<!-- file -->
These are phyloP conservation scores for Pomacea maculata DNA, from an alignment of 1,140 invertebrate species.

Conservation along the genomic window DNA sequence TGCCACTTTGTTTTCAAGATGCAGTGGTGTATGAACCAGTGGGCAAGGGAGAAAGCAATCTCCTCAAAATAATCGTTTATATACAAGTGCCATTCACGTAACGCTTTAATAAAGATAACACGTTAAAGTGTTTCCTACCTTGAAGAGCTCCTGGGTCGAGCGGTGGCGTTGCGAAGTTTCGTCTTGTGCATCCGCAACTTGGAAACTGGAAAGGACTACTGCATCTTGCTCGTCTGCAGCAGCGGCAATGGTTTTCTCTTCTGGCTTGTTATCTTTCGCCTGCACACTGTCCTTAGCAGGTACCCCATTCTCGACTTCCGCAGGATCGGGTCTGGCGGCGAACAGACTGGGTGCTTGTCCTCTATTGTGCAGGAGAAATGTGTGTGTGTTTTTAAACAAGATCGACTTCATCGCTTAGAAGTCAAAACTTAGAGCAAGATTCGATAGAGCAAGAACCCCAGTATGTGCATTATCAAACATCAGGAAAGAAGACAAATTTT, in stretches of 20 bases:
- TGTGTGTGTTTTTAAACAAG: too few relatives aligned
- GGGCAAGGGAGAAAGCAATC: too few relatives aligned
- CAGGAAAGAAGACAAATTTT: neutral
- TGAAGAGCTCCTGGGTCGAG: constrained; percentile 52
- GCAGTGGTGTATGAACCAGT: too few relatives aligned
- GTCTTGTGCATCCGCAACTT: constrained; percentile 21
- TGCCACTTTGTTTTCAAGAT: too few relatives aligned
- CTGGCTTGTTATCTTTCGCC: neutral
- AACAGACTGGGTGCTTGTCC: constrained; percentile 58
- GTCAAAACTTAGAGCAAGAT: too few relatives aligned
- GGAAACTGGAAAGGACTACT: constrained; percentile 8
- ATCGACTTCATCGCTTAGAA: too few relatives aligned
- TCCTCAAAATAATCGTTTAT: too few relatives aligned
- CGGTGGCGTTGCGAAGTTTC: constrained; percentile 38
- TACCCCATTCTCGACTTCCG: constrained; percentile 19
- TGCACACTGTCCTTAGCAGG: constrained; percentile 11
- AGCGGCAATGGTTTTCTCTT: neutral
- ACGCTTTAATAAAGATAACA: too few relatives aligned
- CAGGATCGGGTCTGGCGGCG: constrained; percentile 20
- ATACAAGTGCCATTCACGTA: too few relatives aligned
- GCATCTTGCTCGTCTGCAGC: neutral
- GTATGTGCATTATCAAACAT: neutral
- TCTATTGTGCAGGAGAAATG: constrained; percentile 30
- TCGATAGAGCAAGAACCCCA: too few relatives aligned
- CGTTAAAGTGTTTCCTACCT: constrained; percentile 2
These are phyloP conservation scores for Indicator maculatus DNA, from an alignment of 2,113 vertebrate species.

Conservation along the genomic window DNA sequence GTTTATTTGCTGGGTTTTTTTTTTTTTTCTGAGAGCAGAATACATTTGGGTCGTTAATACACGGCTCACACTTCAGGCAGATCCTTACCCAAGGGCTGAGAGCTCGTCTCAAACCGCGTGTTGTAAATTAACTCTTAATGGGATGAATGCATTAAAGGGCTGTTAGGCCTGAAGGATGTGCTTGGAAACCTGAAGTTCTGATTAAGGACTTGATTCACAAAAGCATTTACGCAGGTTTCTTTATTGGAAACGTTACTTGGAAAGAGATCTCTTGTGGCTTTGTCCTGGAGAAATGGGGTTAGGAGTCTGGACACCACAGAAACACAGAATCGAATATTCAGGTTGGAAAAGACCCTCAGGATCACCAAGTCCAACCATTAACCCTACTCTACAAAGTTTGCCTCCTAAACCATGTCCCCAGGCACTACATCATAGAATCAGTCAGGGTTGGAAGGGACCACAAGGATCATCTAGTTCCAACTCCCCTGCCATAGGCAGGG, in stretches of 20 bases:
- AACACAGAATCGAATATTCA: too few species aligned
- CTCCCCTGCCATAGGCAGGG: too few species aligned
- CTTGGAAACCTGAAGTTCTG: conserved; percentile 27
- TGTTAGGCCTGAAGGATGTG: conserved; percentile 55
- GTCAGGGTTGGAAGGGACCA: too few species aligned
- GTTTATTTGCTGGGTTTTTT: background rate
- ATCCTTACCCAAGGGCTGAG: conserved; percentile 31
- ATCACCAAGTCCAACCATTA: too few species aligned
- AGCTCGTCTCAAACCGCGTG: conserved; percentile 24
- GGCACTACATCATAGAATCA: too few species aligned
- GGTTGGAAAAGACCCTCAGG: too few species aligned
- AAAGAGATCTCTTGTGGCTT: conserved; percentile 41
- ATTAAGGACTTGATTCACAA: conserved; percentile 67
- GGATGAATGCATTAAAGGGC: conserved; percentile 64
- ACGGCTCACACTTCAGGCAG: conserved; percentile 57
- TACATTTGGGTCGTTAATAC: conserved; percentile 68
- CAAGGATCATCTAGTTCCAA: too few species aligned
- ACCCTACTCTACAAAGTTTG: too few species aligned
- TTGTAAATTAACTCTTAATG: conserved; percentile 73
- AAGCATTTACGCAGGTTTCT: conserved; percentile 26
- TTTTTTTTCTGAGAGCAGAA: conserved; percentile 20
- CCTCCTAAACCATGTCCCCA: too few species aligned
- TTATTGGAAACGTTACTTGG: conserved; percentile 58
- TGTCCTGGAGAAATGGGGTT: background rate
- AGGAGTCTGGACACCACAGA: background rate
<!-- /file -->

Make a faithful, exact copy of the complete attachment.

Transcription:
These are phyloP conservation scores for Pomacea maculata DNA, from an alignment of 1,140 invertebrate species.

Conservation along the genomic window DNA sequence TGCCACTTTGTTTTCAAGATGCAGTGGTGTATGAACCAGTGGGCAAGGGAGAAAGCAATCTCCTCAAAATAATCGTTTATATACAAGTGCCATTCACGTAACGCTTTAATAAAGATAACACGTTAAAGTGTTTCCTACCTTGAAGAGCTCCTGGGTCGAGCGGTGGCGTTGCGAAGTTTCGTCTTGTGCATCCGCAACTTGGAAACTGGAAAGGACTACTGCATCTTGCTCGTCTGCAGCAGCGGCAATGGTTTTCTCTTCTGGCTTGTTATCTTTCGCCTGCACACTGTCCTTAGCAGGTACCCCATTCTCGACTTCCGCAGGATCGGGTCTGGCGGCGAACAGACTGGGTGCTTGTCCTCTATTGTGCAGGAGAAATGTGTGTGTGTTTTTAAACAAGATCGACTTCATCGCTTAGAAGTCAAAACTTAGAGCAAGATTCGATAGAGCAAGAACCCCAGTATGTGCATTATCAAACATCAGGAAAGAAGACAAATTTT, in stretches of 20 bases:
- TGTGTGTGTTTTTAAACAAG: too few relatives aligned
- GGGCAAGGGAGAAAGCAATC: too few relatives aligned
- CAGGAAAGAAGACAAATTTT: neutral
- TGAAGAGCTCCTGGGTCGAG: constrained; percentile 52
- GCAGTGGTGTATGAACCAGT: too few relatives aligned
- GTCTTGTGCATCCGCAACTT: constrained; percentile 21
- TGCCACTTTGTTTTCAAGAT: too few relatives aligned
- CTGGCTTGTTATCTTTCGCC: neutral
- AACAGACTGGGTGCTTGTCC: constrained; percentile 58
- GTCAAAACTTAGAGCAAGAT: too few relatives aligned
- GGAAACTGGAAAGGACTACT: constrained; percentile 8
- ATCGACTTCATCGCTTAGAA: too few relatives aligned
- TCCTCAAAATAATCGTTTAT: too few relatives aligned
- CGGTGGCGTTGCGAAGTTTC: constrained; percentile 38
- TACCCCATTCTCGACTTCCG: constrained; percentile 19
- TGCACACTGTCCTTAGCAGG: constrained; percentile 11
- AGCGGCAATGGTTTTCTCTT: neutral
- ACGCTTTAATAAAGATAACA: too few relatives aligned
- CAGGATCGGGTCTGGCGGCG: constrained; percentile 20
- ATACAAGTGCCATTCACGTA: too few relatives aligned
- GCATCTTGCTCGTCTGCAGC: neutral
- GTATGTGCATTATCAAACAT: neutral
- TCTATTGTGCAGGAGAAATG: constrained; percentile 30
- TCGATAGAGCAAGAACCCCA: too few relatives aligned
- CGTTAAAGTGTTTCCTACCT: constrained; percentile 2
These are phyloP conservation scores for Indicator maculatus DNA, from an alignment of 2,113 vertebrate species.

Conservation along the genomic window DNA sequence GTTTATTTGCTGGGTTTTTTTTTTTTTTCTGAGAGCAGAATACATTTGGGTCGTTAATACACGGCTCACACTTCAGGCAGATCCTTACCCAAGGGCTGAGAGCTCGTCTCAAACCGCGTGTTGTAAATTAACTCTTAATGGGATGAATGCATTAAAGGGCTGTTAGGCCTGAAGGATGTGCTTGGAAACCTGAAGTTCTGATTAAGGACTTGATTCACAAAAGCATTTACGCAGGTTTCTTTATTGGAAACGTTACTTGGAAAGAGATCTCTTGTGGCTTTGTCCTGGAGAAATGGGGTTAGGAGTCTGGACACCACAGAAACACAGAATCGAATATTCAGGTTGGAAAAGACCCTCAGGATCACCAAGTCCAACCATTAACCCTACTCTACAAAGTTTGCCTCCTAAACCATGTCCCCAGGCACTACATCATAGAATCAGTCAGGGTTGGAAGGGACCACAAGGATCATCTAGTTCCAACTCCCCTGCCATAGGCAGGG, in stretches of 20 bases:
- AACACAGAATCGAATATTCA: too few species aligned
- CTCCCCTGCCATAGGCAGGG: too few species aligned
- CTTGGAAACCTGAAGTTCTG: conserved; percentile 27
- TGTTAGGCCTGAAGGATGTG: conserved; percentile 55
- GTCAGGGTTGGAAGGGACCA: too few species aligned
- GTTTATTTGCTGGGTTTTTT: background rate
- ATCCTTACCCAAGGGCTGAG: conserved; percentile 31
- ATCACCAAGTCCAACCATTA: too few species aligned
- AGCTCGTCTCAAACCGCGTG: conserved; percentile 24
- GGCACTACATCATAGAATCA: too few species aligned
- GGTTGGAAAAGACCCTCAGG: too few species aligned
- AAAGAGATCTCTTGTGGCTT: conserved; percentile 41
- ATTAAGGACTTGATTCACAA: conserved; percentile 67
- GGATGAATGCATTAAAGGGC: conserved; percentile 64
- ACGGCTCACACTTCAGGCAG: conserved; percentile 57
- TACATTTGGGTCGTTAATAC: conserved; percentile 68
- CAAGGATCATCTAGTTCCAA: too few species aligned
- ACCCTACTCTACAAAGTTTG: too few species aligned
- TTGTAAATTAACTCTTAATG: conserved; percentile 73
- AAGCATTTACGCAGGTTTCT: conserved; percentile 26
- TTTTTTTTCTGAGAGCAGAA: conserved; percentile 20
- CCTCCTAAACCATGTCCCCA: too few species aligned
- TTATTGGAAACGTTACTTGG: conserved; percentile 58
- TGTCCTGGAGAAATGGGGTT: background rate
- AGGAGTCTGGACACCACAGA: background rate